Quite regularly we hear from people trying to decide whether they should buy a TV or a projector.
A good 20 years or so ago, the answer to that question was a very easy one. Unless you had a room that could be completely blacked out, projectors just couldn’t compete. Fast forward a few years, televisions are getting larger and home theatre projectors are becoming cheaper and more sophisticated. And the answer is not as clear cut as it used to be. These days, the answer tends to be: it depends.
The very first question you need to ask yourself is what your personal circumstances are: your room, your viewing preferences, your house mates, your budget, your skills, the time you spend in your home theatre (dedicated or not).
If you are in any way serious about watching movies or if you happen to be an avid binge watcher of Netflix series, it is definitely worth the consideration.
Both products have their advantages, so here’s our attempt to try and make the decision between a TV or a projector a little easier.
- Image size has always been the calling card of projectors. Especially when you are a movie-lover (but also gamer, binge-watcher or sports fan), having the luxury of a true cinema-like experience from the comfort of your home is unbeatable. There is just nothing like it. Even today with TV’s taking on massive dimensions, when it comes to size, a projector with projector screen wins. Hands down.
- Contrast ratios and black levels for projectors have come a long way. It makes that the image quality of a projector certainly competes with a television. Personally, we prefer the contrast ratio provided by a projector over a TV. That said, the newer OLED and QLED TV’s are pretty impressive when it comes to contrast ratios.
- Because projectors provide less overall brightness (light is projected on the screen, not the other way around), the viewing experience is a lot less straining on the eye.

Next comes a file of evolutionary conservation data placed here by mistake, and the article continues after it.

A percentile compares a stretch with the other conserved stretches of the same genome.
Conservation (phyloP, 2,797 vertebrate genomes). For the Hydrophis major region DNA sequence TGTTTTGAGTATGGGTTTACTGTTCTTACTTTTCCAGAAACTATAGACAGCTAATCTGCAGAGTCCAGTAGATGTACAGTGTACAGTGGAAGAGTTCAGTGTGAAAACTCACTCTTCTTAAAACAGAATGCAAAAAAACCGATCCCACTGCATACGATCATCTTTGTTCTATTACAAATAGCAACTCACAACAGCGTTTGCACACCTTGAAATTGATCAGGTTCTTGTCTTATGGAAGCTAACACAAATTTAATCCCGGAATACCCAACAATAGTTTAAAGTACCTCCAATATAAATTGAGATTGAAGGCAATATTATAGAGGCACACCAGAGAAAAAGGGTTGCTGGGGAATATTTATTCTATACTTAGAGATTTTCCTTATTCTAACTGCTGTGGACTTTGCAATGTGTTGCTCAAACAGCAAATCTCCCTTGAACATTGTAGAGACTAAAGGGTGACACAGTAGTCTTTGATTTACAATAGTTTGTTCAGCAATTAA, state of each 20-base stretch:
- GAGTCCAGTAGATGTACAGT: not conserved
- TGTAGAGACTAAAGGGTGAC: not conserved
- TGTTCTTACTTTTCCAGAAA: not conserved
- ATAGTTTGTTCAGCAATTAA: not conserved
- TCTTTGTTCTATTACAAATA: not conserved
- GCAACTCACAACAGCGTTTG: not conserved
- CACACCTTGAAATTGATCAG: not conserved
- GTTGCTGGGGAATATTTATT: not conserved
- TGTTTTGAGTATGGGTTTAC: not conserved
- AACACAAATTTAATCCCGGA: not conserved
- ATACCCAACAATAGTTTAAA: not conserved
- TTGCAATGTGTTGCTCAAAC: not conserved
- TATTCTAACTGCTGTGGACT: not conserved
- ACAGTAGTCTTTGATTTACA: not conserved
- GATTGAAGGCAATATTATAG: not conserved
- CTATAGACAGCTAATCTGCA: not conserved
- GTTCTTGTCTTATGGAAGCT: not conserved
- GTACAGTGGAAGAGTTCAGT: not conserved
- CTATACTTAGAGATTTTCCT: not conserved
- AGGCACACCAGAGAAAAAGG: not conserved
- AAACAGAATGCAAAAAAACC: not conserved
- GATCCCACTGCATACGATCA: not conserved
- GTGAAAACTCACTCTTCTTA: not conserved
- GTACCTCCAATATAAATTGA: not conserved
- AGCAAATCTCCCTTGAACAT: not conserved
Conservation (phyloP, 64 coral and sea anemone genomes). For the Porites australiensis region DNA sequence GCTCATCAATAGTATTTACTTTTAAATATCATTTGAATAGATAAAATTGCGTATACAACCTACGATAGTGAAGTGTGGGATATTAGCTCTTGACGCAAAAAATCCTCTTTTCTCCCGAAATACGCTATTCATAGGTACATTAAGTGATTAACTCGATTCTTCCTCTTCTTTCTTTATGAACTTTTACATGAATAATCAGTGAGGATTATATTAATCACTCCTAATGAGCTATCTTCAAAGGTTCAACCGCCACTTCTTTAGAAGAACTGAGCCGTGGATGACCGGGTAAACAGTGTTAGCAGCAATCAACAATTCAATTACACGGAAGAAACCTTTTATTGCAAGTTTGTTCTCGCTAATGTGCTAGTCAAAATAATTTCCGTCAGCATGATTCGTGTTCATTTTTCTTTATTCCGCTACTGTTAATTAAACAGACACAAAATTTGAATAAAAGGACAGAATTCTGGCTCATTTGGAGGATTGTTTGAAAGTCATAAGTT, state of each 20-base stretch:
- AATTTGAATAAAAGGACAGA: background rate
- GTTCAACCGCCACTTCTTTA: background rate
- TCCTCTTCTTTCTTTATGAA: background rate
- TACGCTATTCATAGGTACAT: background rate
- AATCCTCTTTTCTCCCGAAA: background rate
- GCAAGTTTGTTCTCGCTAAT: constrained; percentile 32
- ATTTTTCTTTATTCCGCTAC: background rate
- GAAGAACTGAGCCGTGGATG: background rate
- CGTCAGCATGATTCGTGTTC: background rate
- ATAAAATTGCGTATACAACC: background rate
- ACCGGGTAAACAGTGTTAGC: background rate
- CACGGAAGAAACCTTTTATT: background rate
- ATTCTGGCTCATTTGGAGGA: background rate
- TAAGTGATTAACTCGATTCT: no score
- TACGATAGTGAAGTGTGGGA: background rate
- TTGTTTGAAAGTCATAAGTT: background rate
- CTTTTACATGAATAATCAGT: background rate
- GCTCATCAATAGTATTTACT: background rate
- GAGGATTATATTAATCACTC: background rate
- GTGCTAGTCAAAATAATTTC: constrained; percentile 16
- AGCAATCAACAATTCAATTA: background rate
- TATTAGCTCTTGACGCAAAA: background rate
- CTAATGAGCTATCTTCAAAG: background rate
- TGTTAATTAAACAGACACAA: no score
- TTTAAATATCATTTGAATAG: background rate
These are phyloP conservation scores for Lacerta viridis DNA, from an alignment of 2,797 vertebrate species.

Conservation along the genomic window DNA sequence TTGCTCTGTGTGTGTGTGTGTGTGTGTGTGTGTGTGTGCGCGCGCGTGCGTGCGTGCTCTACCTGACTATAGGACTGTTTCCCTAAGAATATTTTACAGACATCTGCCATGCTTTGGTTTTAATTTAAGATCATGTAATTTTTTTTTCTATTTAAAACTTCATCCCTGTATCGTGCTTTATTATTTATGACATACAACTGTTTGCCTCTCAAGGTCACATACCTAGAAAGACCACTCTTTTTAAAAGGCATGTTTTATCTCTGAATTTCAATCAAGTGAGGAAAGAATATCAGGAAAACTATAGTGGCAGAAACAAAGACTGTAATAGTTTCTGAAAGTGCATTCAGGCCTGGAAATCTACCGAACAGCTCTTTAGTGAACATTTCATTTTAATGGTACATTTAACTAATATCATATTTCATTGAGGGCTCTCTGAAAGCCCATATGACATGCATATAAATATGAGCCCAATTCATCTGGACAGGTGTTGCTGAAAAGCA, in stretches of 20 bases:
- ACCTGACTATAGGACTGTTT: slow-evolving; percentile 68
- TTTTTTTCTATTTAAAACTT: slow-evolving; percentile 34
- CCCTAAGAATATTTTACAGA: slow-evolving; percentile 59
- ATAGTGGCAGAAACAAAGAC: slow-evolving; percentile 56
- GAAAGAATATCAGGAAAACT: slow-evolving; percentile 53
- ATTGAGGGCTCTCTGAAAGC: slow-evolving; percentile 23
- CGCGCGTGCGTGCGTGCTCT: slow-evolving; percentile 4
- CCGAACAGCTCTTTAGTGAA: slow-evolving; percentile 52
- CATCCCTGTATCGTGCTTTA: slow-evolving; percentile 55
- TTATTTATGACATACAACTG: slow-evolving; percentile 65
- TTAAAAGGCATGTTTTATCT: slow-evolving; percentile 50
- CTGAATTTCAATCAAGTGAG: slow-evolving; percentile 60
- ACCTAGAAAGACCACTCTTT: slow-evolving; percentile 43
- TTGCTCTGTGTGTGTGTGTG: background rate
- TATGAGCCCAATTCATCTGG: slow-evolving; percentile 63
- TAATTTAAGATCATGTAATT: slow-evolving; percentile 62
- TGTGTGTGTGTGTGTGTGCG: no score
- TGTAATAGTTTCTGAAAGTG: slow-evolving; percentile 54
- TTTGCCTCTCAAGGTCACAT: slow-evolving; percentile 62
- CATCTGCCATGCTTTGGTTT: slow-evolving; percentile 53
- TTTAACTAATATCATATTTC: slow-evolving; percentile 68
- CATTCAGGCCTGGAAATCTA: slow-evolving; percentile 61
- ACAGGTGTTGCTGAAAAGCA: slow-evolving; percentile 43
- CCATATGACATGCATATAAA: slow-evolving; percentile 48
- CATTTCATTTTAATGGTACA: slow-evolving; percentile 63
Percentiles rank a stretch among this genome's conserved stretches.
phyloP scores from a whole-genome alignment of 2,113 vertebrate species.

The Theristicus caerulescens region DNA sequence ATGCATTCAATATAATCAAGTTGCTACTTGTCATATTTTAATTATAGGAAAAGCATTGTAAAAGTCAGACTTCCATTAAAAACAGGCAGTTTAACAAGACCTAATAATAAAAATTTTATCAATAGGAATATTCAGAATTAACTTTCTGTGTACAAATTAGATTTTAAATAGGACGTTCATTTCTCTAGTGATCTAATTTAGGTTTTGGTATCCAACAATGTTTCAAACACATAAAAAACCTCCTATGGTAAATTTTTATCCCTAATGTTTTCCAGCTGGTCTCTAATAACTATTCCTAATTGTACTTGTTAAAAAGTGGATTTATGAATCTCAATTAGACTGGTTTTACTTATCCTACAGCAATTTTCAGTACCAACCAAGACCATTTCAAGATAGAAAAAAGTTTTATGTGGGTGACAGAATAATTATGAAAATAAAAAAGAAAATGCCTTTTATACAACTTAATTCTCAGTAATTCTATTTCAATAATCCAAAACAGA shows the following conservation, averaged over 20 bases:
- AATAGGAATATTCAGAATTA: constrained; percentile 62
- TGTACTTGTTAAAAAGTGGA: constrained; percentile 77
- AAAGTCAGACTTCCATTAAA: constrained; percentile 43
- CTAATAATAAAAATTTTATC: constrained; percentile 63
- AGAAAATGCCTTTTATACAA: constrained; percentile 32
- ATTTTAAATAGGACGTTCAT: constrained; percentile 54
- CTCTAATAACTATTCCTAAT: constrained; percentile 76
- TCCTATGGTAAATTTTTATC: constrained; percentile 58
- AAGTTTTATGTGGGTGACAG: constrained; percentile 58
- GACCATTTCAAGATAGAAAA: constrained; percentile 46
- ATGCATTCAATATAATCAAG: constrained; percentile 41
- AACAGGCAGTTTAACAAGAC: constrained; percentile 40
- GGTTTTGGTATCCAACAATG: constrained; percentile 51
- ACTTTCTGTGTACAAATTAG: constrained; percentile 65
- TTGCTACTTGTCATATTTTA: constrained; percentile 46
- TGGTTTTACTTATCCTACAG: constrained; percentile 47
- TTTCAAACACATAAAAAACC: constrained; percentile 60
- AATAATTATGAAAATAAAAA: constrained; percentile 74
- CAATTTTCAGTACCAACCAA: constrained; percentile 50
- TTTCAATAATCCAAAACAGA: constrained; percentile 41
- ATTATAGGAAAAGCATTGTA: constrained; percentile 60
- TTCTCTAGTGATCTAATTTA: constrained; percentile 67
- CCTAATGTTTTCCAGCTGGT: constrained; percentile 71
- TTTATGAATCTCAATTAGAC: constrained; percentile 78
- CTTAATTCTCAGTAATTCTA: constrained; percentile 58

- While a TV in a living room is considered commonplace. Most of the time, they are visible. Very visible. People seem to forget that you can actually hide both a projector and a screen quite easily. (an in-ceiling screen, a projector lift, a double wall or cabinet to hide the projector, short throw projectors, a tiny table-top model like the Optoma UHL 55, …)
- Ambient light is the major drawback with projectors. That’s because it has an effect on perceived contrast of your image. Unless you have the room darkened or choose a projector that handles ambient light well (these days there are good options, but they tend to come with a heftier price tag), a projector’s performance will be affected by ambient light that comes into the room. That said though, even if you don’t have a dedicated home theatre, usually getting your room darkened to a point that it is workable for the average projector is quite achievable if you want to make it work.
- Cost-wise, you will also have to factor into your budget the replacement of the projector lamps. (Unless of course you purchased a laser projector)
- To some people, the installation and set-up of a projector might be a little intimidating. If that is the case for you, you may want to prefer to have your projector installed. Ease of installation also differs quite a bit from one projector model to the next, so it may be a decision factor to keep in mind. Also, you want to recalibrate your projector on a regular basis. Some people enjoy spending time on the tweaking, to others it is a massive burden to be avoided at all cost.
- These days, there are both projectors and TV’s that handle HDR. But if this is important to you, a TV might be the better option. Things are improving when it comes to HDR and projectors, but we’re not quite there yet.